I’ve noticed recently that supermarkets are jumping on the storytelling bandwagon. See this example, from Co-Op:
I have mixed feelings about it.
On the plus-side, at least they’ve tried. On the down-side, it’s a horribly dull story. I don’t feel like I really connect to Jean-Marc Brocard, the winemaker. It’s more of a happy-happy, joy-joy case study than a proper story.
(I hate happiness and joy!)
I don’t think I’m the only one who feels like this. Co-op published the video on 1st February. It’s been seen 721,000 times, and had 570 reactions. That’s a reaction rate of just 0.08%.
It’s like whoever does the marketing for Co-Op has realised that storytelling might be a good idea, but the story in this case is being used as a tactical fad. The story is being bolted on as a tactic, rather than used as a core strategy.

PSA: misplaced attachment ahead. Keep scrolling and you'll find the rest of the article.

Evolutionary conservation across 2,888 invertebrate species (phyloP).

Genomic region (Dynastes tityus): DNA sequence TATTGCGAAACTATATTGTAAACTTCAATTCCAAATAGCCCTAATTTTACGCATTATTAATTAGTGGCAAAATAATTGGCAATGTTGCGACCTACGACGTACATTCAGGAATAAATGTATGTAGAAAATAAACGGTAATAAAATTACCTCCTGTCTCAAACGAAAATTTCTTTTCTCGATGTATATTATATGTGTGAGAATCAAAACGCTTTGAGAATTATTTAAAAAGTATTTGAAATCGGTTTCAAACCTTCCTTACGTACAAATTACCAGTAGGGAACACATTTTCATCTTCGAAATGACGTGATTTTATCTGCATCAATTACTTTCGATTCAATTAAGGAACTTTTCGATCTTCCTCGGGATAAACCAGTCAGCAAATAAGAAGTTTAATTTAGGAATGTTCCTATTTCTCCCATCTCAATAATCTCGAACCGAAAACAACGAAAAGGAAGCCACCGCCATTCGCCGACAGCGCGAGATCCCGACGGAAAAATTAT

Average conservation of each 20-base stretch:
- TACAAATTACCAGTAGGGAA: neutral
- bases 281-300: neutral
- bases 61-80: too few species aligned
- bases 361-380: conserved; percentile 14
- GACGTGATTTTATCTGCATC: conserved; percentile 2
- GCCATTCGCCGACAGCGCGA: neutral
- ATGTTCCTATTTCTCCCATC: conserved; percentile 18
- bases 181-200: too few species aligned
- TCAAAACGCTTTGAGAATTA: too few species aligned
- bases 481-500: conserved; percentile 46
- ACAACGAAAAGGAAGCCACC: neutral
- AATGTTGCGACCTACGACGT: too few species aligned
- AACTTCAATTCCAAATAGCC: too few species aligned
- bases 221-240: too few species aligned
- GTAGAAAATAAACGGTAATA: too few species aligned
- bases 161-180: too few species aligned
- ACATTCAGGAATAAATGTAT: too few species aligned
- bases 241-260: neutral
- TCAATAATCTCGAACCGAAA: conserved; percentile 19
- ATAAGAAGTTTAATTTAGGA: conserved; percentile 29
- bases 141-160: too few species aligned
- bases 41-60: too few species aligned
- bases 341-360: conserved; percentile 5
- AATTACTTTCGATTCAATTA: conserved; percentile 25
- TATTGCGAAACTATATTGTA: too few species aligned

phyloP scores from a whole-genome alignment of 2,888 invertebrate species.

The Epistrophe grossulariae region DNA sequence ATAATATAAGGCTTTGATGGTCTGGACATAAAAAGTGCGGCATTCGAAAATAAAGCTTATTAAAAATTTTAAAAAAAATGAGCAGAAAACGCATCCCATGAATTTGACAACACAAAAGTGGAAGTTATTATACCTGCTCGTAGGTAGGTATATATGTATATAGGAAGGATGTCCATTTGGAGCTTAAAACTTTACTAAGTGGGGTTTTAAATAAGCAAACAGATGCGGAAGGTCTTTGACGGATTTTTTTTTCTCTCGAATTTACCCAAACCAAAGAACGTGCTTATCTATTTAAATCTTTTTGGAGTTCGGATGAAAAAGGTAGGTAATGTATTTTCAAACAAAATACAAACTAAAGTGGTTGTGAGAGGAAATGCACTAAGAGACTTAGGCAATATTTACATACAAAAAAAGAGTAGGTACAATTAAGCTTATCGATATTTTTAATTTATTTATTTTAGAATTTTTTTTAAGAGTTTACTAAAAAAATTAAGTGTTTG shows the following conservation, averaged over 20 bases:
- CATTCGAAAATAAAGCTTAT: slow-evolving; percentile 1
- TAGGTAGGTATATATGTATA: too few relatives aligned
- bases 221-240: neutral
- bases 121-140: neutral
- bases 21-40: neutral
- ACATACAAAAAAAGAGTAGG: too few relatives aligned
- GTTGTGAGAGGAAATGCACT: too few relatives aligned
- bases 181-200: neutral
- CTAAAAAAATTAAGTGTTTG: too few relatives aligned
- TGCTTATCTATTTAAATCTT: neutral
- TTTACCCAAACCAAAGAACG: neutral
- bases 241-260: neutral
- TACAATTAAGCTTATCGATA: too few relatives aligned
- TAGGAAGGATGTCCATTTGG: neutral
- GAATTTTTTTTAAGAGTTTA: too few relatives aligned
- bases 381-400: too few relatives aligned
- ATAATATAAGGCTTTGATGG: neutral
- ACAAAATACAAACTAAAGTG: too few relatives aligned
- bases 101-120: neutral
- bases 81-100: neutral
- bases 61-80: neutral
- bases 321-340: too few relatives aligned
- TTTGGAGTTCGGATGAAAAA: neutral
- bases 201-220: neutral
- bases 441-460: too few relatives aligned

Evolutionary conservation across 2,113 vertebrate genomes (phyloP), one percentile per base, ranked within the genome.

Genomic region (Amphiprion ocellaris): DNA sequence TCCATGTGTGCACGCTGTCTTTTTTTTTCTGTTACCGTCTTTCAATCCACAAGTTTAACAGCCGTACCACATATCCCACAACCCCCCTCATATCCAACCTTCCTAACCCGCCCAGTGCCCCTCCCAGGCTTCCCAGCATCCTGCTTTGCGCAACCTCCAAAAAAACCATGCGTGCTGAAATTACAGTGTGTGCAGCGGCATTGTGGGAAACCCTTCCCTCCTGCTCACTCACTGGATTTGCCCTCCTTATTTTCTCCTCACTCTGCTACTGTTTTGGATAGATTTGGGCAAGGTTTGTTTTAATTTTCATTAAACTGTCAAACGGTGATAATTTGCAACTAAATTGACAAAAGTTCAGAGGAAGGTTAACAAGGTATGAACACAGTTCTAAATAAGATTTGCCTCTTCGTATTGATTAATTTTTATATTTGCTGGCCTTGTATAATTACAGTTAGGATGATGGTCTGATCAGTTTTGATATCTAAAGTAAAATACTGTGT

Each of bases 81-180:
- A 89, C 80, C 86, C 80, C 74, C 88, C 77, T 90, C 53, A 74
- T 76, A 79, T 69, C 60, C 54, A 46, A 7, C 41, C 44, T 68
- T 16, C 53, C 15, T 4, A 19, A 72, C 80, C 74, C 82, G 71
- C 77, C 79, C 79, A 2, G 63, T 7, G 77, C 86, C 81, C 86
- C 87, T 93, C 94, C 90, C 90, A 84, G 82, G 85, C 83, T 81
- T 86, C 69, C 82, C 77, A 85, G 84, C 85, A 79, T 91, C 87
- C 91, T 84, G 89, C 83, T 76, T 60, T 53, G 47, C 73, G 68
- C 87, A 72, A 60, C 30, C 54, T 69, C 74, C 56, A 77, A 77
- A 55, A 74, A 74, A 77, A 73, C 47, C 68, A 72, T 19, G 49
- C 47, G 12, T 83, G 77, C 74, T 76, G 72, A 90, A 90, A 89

A story isn’t a magic marketing ingredient. There has to be a point behind the story. There has to be ups and downs, and maybe a little suspense. I don’t care if Jean-Marc Brocard makes wine and loves his wife.
As a general rule of thumb, storytelling isn’t usually an effective lead for selling commodities. Jean-Marc Brocard might view his wine as unique, but the average punter in Co-Op just wants to know whether it’s on offer.
If your business is unique and you sell high value products, storytelling should be a central part of your marketing. If you’re selling known commodities, I’d probably lead with your offer instead.
P.S. The best book on this is Great Leads: The Six Easiest Ways to Start Any Sales Message, by Michael Masterson and John Forde. It’s a short read, and well worth picking up.